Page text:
You have to give this much to the Luftwaffe: when it knocked down our buildings, it didn't replace them with anything more offensive than rubble.
-Prince Charles in 1987 criticizing architect Richard Rogers's proposed scheme for Paternoster Square, next to St Paul's Cathedral
On the evening of May 29, 1984, Prince Charles did something spectacular: he stepped up to the podium and faced Britain's most elite and celebrated architects, but instead of lavishing them with the praise they'd come to receive as they ushered in 150 years of the Royal Institute of British Architects (RIBA), he clobbered them all over the head with the metaphorical equivalent of a steel I-beam. Men fumbled uncomfortably with their bow ties, forks clattered on china plates, husbands jabbed their wives awake from post-dessert snoozes; did the Royal Gala's venerable speaker, our milquetoast prince, just compare the National Gallery's proposed facade expansion to a municipal fire station?
And just like that, Prince Charles became the modern design world's number one enemy.
In his 1,923-word speech that escaped the vetting of aides, Prince Charles tepidly praised India's modernist architect Charles Correa, overshared his hypochondriac tendencies, mourned the demolition of historic buildings, and chided pompous architects. But before dropping his mic and running to the nearest Bentley, he made sure to throw in a biting Goethe quote ("there is nothing more dreadful than imagination without taste") and address the tension in the room ("you are probably regretting having asked me to take part"). Wow, I don't care what People magazine says, the man has balls.
After picking their jaws up from the floor, architects and designers did their best to fight back and say the prince was merely trying to divert attention from his strained marriage with Princess Diana. It was no use, though, and Prince Charles' RIBA speech was the fired starter pistol to his sprint to reform design aesthetics. The Prince of Wales tasted victory when the National Gallery proposal was scrapped following his speech, a triumph that emboldened him to criticize modern architecture at every turn. Over the decades, his fiery rhetoric did not go unnoticed and many high-profile modernist projects fell out of favor for less severe and more people-friendly designs. Since kicking off the UK's design war in 1984, Prince Charles has faced his own vehement critics and adversaries; poor fellow, no love from the architectural world or Team Diana.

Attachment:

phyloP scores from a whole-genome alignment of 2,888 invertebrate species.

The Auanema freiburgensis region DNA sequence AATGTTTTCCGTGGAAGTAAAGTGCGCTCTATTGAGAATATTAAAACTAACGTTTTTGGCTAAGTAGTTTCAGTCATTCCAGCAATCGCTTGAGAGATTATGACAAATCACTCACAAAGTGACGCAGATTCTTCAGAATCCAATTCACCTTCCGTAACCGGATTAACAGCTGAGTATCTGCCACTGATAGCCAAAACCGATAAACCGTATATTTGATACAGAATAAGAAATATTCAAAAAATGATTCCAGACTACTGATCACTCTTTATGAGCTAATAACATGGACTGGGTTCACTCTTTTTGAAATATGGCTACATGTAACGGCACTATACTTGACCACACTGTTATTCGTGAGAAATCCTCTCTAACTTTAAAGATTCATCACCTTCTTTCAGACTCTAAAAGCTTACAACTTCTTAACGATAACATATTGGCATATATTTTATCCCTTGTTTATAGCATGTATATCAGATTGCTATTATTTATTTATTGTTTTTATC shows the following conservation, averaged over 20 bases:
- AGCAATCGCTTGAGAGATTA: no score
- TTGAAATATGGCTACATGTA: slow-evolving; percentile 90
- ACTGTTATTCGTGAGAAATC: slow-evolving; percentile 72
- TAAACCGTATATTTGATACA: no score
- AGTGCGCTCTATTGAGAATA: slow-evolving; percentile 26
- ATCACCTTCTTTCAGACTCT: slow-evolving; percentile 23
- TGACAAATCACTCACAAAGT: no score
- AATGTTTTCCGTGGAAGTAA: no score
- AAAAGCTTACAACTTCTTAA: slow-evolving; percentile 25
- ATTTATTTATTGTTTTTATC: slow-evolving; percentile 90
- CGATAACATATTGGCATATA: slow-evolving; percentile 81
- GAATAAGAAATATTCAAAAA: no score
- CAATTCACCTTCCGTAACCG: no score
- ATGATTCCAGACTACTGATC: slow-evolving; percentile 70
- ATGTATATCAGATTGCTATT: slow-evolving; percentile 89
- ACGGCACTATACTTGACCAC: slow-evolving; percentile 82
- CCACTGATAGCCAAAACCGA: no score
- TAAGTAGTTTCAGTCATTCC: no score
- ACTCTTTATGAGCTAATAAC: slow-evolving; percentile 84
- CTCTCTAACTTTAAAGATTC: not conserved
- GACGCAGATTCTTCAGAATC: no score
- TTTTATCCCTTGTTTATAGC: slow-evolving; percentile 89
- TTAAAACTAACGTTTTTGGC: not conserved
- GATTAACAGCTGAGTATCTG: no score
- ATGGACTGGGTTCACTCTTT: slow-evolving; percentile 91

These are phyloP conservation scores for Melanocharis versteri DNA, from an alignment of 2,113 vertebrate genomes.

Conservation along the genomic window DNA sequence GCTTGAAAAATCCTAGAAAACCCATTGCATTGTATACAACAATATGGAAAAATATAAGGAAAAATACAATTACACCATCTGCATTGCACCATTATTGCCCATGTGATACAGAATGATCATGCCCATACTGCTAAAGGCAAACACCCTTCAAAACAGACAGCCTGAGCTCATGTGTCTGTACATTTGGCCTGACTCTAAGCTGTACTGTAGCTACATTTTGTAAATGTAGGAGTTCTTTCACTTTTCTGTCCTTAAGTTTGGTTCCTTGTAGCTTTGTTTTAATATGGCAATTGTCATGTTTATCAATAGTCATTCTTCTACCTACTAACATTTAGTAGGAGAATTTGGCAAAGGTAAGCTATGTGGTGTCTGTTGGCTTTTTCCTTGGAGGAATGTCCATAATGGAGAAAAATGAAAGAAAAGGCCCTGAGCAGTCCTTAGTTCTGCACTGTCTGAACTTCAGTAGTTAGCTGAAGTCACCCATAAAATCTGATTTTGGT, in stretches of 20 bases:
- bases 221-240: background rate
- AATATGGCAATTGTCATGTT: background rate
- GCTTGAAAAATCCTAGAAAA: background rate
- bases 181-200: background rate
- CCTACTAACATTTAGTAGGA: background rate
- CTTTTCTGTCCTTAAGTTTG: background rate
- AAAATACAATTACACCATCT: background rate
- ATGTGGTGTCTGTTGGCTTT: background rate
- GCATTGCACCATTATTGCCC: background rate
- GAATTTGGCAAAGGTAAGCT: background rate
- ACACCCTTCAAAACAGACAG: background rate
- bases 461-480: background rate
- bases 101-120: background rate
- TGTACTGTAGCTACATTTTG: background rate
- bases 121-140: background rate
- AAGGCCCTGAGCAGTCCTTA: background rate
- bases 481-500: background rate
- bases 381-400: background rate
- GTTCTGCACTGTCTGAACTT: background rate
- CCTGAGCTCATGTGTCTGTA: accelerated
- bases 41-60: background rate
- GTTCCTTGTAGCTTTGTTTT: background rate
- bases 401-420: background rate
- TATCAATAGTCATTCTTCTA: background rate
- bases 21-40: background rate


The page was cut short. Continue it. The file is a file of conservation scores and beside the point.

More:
Other memorable passages from Prince Charles' 1984 RIBA speech include:
-For far too long, it seems to me, some planners and architects have consistently ignored the feelings and wishes of the mass of ordinary people in this country. Perhaps, when you think about it, it is hardly surprising as architects tend to have been trained to design buildings from scratch - to tear down and rebuild.
-To be concerned about the way people live; about the environment they inhabit and the kind of community that is created by that environment should surely be one of the prime requirements of a really good architect.
-Ted Cullinan - a man after my own heart, as he believes strongly that the architect must produce something that is visually beautiful as well as socially useful.
-What I believe is important about community architecture is that it has shown 'ordinary' people that their views are worth having; that architects and planners do not necessarily have the monopoly of knowing best about taste, style and planning; that they need not be made to feel guilty or ignorant if their natural preference is for the more 'traditional' designs - for a small garden, for courtyards, arches and porches.
-Why can't we have those curves and arches that express feeling in design? What is wrong with them? Why has everything got to be vertical, straight, unbending, only at right angles - and functional?
The full speech is here.